5. ^ Schatzmann, Morton (5 September 1997). "Obituary: Viktor Frankl". The Independent (UK).
  6. ^ "List of books and articles about Viktor Frankl | Online Research Library: Questia". www.questia.com. Retrieved 20 April 2020.
  7. ^ a b "Viktor Frankl Biography". Viktor Frankl Institute Vienna.
  8. ^ Batthyány, Alexander (Ed.) (2016). Logotherapy and Existential Analysis. Proceedings of the Viktor Frankl Institute Vienna, Volume 1. Springer International. pp. 3–6. ISBN 978-3-319-80568-9.CS1 maint: extra text: authors list (link)
  9. ^ Frankl, Viktor E. (Viktor Emil), 1905-1997. (2005). Frühe Schriften, 1923-1942. Vesely-Frankl, Gabriele. Wien: W. Maudrich. ISBN 3-85175-812-9. OCLC 61029472.CS1 maint: multiple names: authors list (link)
  10. ^ Frankl, Viktor E. (Viktor Emil), 1905-1997. (2000). Viktor Frankl recollections : an autobiography. Cambridge, Mass.: Perseus Pub. ISBN 0-7382-0355-6. OCLC 50503161.CS1 maint: multiple names: authors list (link)
  11. ^ Neugebauer, Wolfgang (2002). Von der Zwangssterilisierung zur Ermordung. Zur Geschichte der NS-Euthanasie in Wien Teil II. Wien/Köln/Weimar: Böhlau. pp. 99–111. ISBN 978-3205993254.
  12. ^ Boeree, George. "Personality Theories: Viktor Frankl." Shippensburg University. Accessed 18 April 2014.
  13. ^ Lantz, James E. "Family logotherapy." Contemporary Family Therapy 8, no. 2 (1986): 124-135.
  14. ^ a b Frankl, Viktor (10 August 2000). Man's search for ultimate meaning. Perseus Pub. ISBN 978-0-7382-0354-6.
  15. ^ a b "Viktor Frankl – Life and Work". www.viktorfrankl.org. Viktor Frankl Institute Vienna. 2011. Retrieved 2 August 2016.
  16. ^ a b Scully, Mathew (1995). "Viktor Frankl at Ninety: An Interview". First Things. Archived from the original on 1 May 2012.
  17. ^ "The Life of Viktor Frankl". Viktor Frankl Institute of America.
  18. ^ Frankl, Viktor (2010). The Feeling of Meaninglessness. Marquette University Press. ISBN 9780874627589.
  19. ^ Fein, Esther B. (20 November 1991). "New York Times, 11-20-1991". The New York Times.
  20. ^ Amazon’s Top 100 Books to Read In a Lifetime.
  21. ^ Noble, Holcomb B. (4 September 1997). "Dr. Viktor E. Frankl of Vienna, Psychiatrist of the Search for Meaning, Dies at 92". The New York Times. p. B-7. Retrieved 6 September 2009.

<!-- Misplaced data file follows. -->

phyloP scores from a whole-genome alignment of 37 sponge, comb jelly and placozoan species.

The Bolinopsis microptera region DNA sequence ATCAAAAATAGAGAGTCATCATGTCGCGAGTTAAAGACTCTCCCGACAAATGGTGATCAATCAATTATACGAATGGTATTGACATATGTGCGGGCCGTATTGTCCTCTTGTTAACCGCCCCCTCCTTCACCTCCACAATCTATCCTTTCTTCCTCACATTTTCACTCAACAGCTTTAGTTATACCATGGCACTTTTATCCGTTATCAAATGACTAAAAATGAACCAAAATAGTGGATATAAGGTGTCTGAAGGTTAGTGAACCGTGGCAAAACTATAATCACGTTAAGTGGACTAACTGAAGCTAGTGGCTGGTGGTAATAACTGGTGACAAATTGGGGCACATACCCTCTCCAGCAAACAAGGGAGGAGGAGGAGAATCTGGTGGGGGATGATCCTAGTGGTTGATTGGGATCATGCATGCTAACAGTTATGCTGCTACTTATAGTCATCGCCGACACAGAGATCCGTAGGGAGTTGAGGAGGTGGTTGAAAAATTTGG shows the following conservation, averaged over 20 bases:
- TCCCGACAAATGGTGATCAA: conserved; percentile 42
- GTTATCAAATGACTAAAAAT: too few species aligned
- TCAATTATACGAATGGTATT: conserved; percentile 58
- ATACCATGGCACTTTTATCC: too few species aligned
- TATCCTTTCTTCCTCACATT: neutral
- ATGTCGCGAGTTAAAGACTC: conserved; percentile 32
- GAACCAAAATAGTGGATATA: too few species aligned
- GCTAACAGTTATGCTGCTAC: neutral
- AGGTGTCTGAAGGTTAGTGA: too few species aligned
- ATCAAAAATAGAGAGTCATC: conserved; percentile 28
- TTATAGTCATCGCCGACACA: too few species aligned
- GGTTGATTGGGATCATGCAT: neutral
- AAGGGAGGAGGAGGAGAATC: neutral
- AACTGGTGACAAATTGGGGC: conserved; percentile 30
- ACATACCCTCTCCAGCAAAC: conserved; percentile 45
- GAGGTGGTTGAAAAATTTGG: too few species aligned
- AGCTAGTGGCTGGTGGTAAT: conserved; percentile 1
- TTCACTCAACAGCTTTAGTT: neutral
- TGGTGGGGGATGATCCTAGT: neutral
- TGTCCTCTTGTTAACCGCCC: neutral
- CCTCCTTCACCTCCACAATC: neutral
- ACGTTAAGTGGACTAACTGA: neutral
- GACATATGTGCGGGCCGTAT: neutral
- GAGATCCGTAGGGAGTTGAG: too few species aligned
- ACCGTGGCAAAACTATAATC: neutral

22. ^ a b Frankl, Viktor (2014). The Will to Meaning: Foundations and Applications of Logotherapy. New York: Penguin/Plume. ISBN 978-0-14-218126-3.
  23. ^ a b "What is Logotherapy/Existential Analysis".
  24. ^ a b Frankl, Viktor (2019). The Doctor and the Soul. From Psychotherapy to Logotherapy. New York: Vintage Books. ISBN 978-0-525-56704-2.
  25. ^ Frankl, Viktor E. (1975). "Paradoxical intention and dereflection". Psychotherapy: Theory, Research & Practice. 12 (3): 226–237. doi:10.1037/h0086434 – via https://doi.org/10.1037/h0086434.
  26. ^ Ameli, M., & Dattilio, F. M. (2013). "Enhancing cognitive behavior therapy with logotherapy: Techniques for clinical practice". Psychotherapy. 50 (3): 387–391. doi:10.1037/a0033394. PMID 24000857.CS1 maint: multiple names: authors list (link)
  27. ^ Frankl, Viktor (1979). "Reply to Rollo May". Journal of Humanistic Psychology. 19 (4): 85–86. doi:10.1177/002216787901900410. S2CID 145012871 – via https://journals.sagepub.com/doi/10.1177/002216787901900410.
  28. ^ "Is Logotherapy Authoritarian?". Journal of Humanistic Psychology. 18 (4): 45–54. 1978. doi:10.1177/002216787801800406. S2CID 220400019.
  29. ^ Batthyány, Alexander (2007). Mythos Frankl?: Geschichte der Logotherapie und Existenzanalyse 1925-1945. Entgegnung auf Timothy Pytell. (German; to appear in English, 2020.). LIT. ISBN 978-3825810320.
  30. ^ Redeeming the Unredeemable:Auschwitz and Man's Search for Meaning, Timothy E. Pytell, California State University, San Bernardino. Holocaust and Genocide Studies, Volume 17, Number 1, Spring 2003 Oxford University Press
  31. ^ Yalom, Irvin D. (1980). Existential Psychotherapy. New York: BasicBooks. ISBN 0-465-02147-6.
  32. ^ Viktor Frankl’s Meaning-Seeking Model and Positive Psychology Chapter from book 'Meaning in Positive and Existential Psychology' (pp.149-184) accessed 26 May 2020
  33. ^ Frankl, Viktor (2006). Man's Search or Meaning. Beacon Press. p. 106. ISBN 9780807014271.
  34. ^ Pattakos, Alex (2019). "Viktor Frankl and the Statue of Responsibility". Psychology Today.

External linksEdit